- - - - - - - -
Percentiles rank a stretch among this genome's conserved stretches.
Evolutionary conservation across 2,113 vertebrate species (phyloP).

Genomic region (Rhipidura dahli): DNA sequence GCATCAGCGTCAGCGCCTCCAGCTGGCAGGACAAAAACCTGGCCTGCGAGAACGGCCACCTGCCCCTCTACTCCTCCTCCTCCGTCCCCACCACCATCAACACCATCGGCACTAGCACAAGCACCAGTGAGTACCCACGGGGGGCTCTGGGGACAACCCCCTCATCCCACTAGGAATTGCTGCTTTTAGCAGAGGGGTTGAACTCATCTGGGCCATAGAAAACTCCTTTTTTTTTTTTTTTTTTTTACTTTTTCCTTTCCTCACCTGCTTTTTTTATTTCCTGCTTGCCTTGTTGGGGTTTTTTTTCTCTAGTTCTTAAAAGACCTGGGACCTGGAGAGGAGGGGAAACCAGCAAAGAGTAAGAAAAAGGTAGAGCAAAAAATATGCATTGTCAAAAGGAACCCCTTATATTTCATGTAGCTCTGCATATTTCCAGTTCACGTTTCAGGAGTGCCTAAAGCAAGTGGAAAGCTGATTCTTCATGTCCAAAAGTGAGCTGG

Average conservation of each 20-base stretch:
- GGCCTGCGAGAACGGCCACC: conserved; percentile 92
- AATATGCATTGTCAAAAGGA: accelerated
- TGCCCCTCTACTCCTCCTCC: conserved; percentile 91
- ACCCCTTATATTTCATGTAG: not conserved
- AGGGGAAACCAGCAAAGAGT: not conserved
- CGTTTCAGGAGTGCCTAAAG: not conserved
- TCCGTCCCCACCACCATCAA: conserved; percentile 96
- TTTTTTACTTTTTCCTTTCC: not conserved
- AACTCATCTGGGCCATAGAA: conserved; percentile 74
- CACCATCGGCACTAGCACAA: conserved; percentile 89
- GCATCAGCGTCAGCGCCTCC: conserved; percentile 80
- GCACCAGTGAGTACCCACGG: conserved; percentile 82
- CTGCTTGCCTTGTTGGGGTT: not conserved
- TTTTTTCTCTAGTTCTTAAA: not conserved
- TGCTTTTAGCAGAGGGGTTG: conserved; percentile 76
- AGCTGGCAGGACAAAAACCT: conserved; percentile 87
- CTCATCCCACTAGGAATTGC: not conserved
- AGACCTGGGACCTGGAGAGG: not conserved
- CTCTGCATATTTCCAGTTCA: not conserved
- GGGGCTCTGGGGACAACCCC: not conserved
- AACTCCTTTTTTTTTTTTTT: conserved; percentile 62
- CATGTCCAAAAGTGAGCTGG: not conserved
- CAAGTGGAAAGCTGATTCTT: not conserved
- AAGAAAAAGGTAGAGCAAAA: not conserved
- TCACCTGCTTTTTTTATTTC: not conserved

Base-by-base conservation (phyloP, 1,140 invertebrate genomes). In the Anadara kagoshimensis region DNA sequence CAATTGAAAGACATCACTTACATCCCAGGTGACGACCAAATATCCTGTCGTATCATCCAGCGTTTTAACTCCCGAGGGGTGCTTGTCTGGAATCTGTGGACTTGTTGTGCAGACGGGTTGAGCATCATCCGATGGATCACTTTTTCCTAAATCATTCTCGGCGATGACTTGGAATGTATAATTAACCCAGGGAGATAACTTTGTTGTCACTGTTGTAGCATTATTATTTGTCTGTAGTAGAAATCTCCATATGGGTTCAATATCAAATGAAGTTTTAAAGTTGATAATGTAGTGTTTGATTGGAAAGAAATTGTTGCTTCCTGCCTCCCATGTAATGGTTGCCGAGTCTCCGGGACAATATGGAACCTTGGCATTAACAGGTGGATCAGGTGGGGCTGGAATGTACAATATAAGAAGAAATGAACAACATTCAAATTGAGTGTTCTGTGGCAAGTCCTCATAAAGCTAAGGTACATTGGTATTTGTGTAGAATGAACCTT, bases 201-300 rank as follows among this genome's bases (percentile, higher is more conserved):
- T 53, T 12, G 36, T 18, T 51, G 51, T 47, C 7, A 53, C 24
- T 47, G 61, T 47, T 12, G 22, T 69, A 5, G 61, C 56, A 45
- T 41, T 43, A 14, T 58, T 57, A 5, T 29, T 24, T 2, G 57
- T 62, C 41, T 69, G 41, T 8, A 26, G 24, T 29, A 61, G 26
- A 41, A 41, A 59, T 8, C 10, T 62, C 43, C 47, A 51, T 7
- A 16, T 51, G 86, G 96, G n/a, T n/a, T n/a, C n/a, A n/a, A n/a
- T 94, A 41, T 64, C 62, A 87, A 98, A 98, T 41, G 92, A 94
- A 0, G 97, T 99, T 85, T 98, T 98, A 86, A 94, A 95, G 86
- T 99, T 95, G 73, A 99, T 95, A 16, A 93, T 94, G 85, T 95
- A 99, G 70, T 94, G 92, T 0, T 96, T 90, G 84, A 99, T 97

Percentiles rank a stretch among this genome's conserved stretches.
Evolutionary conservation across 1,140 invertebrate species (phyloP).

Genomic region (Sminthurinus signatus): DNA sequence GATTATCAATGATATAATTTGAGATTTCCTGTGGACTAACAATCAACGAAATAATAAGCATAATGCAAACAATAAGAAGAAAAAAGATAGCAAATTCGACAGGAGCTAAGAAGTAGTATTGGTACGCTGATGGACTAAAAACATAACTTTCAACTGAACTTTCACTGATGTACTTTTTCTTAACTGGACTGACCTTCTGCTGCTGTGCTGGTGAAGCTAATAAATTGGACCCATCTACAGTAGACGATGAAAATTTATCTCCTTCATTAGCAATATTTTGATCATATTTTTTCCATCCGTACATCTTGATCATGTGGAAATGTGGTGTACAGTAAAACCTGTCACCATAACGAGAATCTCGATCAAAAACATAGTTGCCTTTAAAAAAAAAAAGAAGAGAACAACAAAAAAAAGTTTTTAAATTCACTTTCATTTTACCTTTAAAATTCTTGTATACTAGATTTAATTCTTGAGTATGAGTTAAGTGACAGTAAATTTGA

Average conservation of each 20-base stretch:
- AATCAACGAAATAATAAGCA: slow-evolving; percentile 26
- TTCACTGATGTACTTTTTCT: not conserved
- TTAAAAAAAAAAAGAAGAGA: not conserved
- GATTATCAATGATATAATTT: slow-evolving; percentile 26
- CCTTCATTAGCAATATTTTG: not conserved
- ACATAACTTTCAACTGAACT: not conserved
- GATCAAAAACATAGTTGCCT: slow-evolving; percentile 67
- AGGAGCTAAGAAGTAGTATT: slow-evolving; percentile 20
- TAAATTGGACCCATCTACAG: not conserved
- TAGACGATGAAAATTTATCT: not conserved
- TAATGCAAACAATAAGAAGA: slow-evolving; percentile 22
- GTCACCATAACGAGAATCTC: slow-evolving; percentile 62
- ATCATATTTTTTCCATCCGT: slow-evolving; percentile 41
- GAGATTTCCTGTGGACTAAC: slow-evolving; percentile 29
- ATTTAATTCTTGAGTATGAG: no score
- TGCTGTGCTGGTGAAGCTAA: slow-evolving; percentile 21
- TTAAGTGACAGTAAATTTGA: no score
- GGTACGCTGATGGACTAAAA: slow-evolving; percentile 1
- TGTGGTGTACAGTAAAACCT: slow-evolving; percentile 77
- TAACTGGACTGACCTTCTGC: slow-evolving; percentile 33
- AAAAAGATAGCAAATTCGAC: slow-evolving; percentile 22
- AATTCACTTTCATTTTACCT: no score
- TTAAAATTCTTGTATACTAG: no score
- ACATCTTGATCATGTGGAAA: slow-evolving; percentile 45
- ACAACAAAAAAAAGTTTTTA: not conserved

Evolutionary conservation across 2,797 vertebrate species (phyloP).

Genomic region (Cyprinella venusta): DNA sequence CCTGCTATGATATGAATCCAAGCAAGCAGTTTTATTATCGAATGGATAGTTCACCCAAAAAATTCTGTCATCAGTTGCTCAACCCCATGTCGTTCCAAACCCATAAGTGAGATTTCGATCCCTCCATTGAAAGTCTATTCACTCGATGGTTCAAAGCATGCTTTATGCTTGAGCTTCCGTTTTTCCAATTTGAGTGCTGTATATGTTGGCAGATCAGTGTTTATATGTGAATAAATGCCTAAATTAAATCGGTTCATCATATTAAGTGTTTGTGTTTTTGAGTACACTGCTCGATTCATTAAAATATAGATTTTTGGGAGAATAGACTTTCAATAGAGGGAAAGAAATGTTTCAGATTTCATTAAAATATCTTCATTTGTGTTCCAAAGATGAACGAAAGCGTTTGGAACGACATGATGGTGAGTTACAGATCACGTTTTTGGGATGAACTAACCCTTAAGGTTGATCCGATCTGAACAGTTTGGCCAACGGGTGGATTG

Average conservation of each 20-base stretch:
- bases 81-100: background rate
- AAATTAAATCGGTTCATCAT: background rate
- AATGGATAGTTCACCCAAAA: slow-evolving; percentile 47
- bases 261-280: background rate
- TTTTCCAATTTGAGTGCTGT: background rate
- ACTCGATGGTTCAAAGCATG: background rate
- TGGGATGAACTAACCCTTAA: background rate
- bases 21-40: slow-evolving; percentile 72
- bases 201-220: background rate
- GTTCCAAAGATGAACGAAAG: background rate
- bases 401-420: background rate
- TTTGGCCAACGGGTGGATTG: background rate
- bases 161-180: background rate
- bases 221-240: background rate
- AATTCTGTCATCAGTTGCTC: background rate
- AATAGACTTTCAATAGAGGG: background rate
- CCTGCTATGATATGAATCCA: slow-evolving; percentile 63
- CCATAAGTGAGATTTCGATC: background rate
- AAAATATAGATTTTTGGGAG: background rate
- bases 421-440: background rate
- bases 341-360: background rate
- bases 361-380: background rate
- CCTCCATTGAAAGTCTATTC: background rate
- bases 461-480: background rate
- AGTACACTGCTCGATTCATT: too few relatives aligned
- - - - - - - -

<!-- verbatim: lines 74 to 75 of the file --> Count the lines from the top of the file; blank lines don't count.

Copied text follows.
- AAATTAAATCGGTTCATCAT: background rate
- AATGGATAGTTCACCCAAAA: slow-evolving; percentile 47